If you want stronger, healthier, shinier, and faster growing hair, you must treat it the way it deserves it.
Here is a list of all the vitamins and minerals that are essential for a better and healthier hair growth:
Vitamin c – Vitamin C is needed for the growth and repair of tissues in our body and because the body does not store Vitamin C in its tissue, we need to consume it on its regular basis.Our body needs Vitamin C to make collagen – a protein that helps support tendons, ligaments and blood vessels and keeps the skin and other organs together. Vitamin C improves the absorption of iron from plant based foods and helps to strengthen our immunity system to work properly protecting us from diseases.
Low intake of Vitamin C may be a root cause for a number of hair related problems that affect our hair growth. Vitamin C deficiency may result in dry hair and split ends. These conditions are not favorable for hair to grow regularly.
Free radicals naturally form when our body turns food that we consume into glucose for energy production. These free radicals damage our hair by making it weak, brittle and thin. These conditions interrupt hair growth. Vitamin C’s antioxidant properties reduce the formation of free radicals and minimizes its effect on our body. Having an adequate supply of Vitamin C in our diet is essential for antioxidant protection against free radicals.
People who take huge amount of Vitamin C have healthy, strong and thick hair.
Signs of Vitamin C deficiency include:
- Dry and splitting hair
- Gingivitis or inflammation of gums, bleeding of gums, rough, dry and scaly skin.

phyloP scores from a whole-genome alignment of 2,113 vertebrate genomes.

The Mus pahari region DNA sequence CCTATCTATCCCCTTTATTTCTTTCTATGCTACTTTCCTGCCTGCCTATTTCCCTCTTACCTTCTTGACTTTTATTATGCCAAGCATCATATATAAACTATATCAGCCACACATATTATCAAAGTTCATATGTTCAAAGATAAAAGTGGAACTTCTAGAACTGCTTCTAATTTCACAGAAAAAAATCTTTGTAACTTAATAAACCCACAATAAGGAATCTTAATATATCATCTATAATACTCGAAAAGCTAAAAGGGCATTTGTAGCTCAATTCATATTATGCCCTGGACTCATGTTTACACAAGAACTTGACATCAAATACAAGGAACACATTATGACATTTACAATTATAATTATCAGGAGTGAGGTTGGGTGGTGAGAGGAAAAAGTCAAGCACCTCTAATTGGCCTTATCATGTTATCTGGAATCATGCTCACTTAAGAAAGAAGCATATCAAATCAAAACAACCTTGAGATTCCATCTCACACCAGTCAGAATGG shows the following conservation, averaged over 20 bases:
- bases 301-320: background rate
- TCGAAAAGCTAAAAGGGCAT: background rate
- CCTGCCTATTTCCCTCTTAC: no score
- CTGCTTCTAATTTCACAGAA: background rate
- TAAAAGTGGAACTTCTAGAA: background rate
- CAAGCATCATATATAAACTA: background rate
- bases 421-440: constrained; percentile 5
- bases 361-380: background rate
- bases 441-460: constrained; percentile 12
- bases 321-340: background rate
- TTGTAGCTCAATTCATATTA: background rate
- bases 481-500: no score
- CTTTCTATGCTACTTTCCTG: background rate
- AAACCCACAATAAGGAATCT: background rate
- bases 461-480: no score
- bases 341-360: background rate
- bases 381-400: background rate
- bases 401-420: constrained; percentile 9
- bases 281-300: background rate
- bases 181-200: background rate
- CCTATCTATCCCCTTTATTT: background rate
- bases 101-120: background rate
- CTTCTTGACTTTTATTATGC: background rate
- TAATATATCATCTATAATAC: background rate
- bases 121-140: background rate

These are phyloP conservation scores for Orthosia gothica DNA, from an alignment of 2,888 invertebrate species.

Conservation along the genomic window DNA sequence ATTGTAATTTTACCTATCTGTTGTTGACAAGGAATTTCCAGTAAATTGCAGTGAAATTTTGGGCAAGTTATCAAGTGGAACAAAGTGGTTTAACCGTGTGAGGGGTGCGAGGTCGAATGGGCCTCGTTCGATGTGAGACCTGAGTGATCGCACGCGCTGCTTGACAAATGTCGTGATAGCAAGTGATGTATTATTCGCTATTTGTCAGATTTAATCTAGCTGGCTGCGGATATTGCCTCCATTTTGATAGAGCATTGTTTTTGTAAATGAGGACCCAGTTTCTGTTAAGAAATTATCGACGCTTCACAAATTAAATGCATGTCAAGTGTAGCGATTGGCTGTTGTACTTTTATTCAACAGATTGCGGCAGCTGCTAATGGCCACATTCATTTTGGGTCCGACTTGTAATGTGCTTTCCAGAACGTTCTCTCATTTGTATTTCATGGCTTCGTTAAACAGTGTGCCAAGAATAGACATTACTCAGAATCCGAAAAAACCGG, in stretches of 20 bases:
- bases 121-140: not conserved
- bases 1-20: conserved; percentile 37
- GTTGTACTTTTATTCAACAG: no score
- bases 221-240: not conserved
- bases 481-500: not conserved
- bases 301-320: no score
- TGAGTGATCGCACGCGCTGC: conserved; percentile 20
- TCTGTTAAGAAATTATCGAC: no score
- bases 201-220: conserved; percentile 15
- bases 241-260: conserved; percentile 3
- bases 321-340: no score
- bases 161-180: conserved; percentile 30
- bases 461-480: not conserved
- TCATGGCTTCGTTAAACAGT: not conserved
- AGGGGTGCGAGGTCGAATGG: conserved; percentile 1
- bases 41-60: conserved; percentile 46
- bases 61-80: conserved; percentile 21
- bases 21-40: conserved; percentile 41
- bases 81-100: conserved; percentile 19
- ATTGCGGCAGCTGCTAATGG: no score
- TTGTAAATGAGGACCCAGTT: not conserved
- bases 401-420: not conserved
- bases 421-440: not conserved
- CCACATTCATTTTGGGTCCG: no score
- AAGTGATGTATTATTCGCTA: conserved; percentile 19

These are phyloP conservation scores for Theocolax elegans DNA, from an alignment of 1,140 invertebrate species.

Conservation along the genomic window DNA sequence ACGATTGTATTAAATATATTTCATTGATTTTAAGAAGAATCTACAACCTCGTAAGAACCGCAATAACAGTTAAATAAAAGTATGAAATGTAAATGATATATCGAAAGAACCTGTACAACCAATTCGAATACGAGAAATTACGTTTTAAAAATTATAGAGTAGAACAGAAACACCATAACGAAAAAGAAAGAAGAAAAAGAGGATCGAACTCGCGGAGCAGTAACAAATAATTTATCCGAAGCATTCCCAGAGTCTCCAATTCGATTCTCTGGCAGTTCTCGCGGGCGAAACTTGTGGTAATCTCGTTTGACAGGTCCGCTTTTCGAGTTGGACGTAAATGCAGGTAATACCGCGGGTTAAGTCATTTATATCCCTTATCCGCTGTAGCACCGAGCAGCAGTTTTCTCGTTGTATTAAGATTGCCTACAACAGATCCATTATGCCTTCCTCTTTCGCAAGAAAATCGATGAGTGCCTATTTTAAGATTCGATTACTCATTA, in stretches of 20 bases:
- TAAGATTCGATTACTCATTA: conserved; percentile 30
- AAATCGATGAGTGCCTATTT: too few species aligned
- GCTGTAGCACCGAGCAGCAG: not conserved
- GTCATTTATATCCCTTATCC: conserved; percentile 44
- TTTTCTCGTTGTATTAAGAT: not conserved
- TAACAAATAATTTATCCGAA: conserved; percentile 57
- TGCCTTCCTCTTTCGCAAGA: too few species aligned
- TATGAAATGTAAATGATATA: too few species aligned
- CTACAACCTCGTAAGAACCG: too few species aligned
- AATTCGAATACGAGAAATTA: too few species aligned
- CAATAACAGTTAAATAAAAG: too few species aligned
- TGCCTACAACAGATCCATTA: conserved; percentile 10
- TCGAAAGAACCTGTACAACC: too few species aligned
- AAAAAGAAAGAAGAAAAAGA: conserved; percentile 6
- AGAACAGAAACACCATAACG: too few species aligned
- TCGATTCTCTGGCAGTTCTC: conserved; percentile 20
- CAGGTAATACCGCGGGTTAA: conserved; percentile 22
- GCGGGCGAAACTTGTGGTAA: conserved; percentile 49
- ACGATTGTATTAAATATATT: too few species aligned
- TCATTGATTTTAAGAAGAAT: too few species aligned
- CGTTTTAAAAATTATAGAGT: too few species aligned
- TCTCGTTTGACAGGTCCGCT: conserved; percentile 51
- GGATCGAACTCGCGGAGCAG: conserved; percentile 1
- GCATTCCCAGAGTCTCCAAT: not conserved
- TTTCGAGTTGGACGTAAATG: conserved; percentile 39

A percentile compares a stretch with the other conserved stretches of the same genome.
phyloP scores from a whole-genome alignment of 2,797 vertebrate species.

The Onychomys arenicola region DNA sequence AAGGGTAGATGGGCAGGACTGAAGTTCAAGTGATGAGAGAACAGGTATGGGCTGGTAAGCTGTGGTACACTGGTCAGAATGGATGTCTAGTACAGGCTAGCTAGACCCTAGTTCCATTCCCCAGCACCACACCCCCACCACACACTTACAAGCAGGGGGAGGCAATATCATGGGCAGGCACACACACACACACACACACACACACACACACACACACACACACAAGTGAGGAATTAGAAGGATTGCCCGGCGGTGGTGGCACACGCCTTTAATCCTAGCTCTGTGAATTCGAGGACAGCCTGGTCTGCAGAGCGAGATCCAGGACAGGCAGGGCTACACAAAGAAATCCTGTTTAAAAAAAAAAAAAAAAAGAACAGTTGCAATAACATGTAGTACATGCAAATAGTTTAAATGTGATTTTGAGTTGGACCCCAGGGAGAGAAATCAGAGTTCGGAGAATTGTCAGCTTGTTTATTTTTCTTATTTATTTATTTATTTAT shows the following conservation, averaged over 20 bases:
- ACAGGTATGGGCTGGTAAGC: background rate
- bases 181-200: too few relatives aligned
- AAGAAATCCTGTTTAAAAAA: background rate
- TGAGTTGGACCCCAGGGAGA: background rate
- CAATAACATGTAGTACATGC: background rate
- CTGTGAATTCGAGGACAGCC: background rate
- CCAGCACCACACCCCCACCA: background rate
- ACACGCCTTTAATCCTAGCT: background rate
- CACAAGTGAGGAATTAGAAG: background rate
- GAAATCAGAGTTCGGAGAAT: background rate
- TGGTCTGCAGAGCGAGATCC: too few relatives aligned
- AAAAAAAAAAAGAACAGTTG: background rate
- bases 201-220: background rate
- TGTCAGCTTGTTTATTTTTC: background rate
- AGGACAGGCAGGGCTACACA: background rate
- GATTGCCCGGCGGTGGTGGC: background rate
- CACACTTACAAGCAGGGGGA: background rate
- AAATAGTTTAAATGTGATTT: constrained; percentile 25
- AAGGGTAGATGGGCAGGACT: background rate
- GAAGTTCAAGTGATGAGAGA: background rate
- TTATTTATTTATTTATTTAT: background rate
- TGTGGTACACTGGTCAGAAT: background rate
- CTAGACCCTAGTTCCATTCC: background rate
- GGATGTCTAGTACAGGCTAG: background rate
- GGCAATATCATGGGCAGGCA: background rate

- Reduction of wound healing rate, easy bruising, nosebleed
- Decreased ability to ward off infections
- The most severe form of Vitamin C deficiency is scurvy. Scurvy leads to the formation of liver spots on the skin, spongy gums and bleeding from mucous membranes. A person with this ailment looks pale, feels depressed and is partially immobilized. In advanced scurvy there are open wound which subsequently leads to loss of teeth and eventually death.
- Low levels of vitamin C may lead to high blood pressure, gallbladder disease, stroke, cancer and atherosclerosis, the build-up of plaque that can lead to heart attack and stroke. Make sure you eat enough Vitamin C foods to reduce the risk of developing these conditions.
B Complex – The B-Complex vitamins are essential micro-nutrients that ensure optimal health and well being. They are water-soluble and have minimal risk of toxicity. Among the various roles they play in overall health, they benefit healthy hair growth because they are required for the growth and development of the superficial layers of the skin and its appendages.
Biotin (B7) has gained popularity because of the role it plays in maintaining healthy hair, but biotin is not the only nutrient that supports hair growth. All of the B vitamins are important for healthy hair, along with a host of other nutrients that support the metabolic requirements of follicle cells.
Biotin is most effective when it is taken with zinc. Zinc prevents hair shedding. The other B-complex vitamins that are vital are as follows:
B1 (Thiamin), B2 (Riboflavin), and B3 (Niacin) contribute to the proper nourishment of hair follicle cells.
B5 (Pantothenic Acid) gives the hair flexibility, shine and helps to prevent hair loss.
B6 (Pyridoxine) helps to prevent dandruff.
B12 (Cobalamin) also helps in the prevention of hair loss.